An 18-year-old college student in the United States has died after being hit in the head by a stray bullet while walking on a trail near the Nashville campus. According to the Metro Nashville Police Department, the incident took place on Tuesday. The student, identified as Jullian Ludwig, was walking on the track in Edgehill Community Memorial Gardens Park when she was struck in the head by the bullet.
According to ABC News, Ms Ludwig, a student at Belmont University in Nashville, was hospitalised in “extremely critical condition” following the incident. She died overnight, Nashville police announced. “The gunfire came from public housing across the street,” the cops wrote on X (formerly Twitter).
BREAKING: Shaquille Taylor, 29, is being charged with agg assault & evidence tampering for Tue afternoon’s shooting of Belmont Univ student Jillian Ludwig, 18. Taylor was shooting at a car when a bullet hit Ludwig in the head as she walked on a track in a park across the street. pic.twitter.com/ZkoB7clySc
— Metro Nashville PD (@MNPDNashville) November 8, 2023
According to the police department, Ms Ludwig was shot and immediately collapsed but wasn’t found until about an hour later when someone passing by spotted her and called the police. She was taken to Vanderbilt University Medical Center in “extremely critical condition”.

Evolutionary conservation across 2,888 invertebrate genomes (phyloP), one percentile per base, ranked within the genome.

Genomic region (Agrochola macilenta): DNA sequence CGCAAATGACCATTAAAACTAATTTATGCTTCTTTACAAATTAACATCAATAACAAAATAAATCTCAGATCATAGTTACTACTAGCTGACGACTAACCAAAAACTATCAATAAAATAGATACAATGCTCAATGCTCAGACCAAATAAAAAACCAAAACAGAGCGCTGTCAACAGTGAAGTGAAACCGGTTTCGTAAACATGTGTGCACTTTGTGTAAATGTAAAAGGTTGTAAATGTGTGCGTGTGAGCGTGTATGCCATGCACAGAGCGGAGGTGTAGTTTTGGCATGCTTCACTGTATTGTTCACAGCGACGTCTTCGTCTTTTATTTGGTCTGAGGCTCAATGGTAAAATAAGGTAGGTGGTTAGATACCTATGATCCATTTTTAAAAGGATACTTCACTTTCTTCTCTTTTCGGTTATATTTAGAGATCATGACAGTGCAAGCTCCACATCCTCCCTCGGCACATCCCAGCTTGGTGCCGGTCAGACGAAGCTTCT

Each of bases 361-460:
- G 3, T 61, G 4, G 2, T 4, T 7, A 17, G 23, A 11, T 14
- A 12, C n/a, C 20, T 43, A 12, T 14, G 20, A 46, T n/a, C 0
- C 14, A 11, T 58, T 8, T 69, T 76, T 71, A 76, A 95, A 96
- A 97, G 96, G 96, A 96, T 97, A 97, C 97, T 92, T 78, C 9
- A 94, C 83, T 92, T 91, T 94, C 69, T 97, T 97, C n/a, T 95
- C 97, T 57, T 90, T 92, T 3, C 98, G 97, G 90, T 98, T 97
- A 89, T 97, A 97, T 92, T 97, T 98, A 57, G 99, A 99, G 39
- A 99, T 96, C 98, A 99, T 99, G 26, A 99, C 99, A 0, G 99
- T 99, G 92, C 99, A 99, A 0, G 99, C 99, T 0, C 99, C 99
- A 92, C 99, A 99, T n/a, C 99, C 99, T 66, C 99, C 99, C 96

A suspect, identified as 29-year-old Shaquille Taylor, is in custody in the shooting. He was shooting a car when the bullet hit the 18-year-old in the head as she walked in a park across the street, the police department said.
Mr Taylor was initially charged with aggravated assault and evidence tampering. However, in the wake of Ms Ludwig’s death, police said that they are working with prosecutors on modifying charges against the suspect.
For now, Mr Taylor is being held on a $280,000 bond for the charges. He is also facing a charge for failure to appear in court on Friday on charges related to a September carjacking, as per CNN.
The university’s president described Ms Ludwig as a music lover and “avid runner” who enjoyed being outside. She was “known for her love of music” and was “often found at concerts, cheering on fellow musicians and using music as a way to connect with those around her,” Belmont University President Greg Jones said in a statement.
“This is a lot for us all to process. We grapple now with grief, anger, anxiety and a strong sense of fear in the face of senseless violence,” Mr Jones added.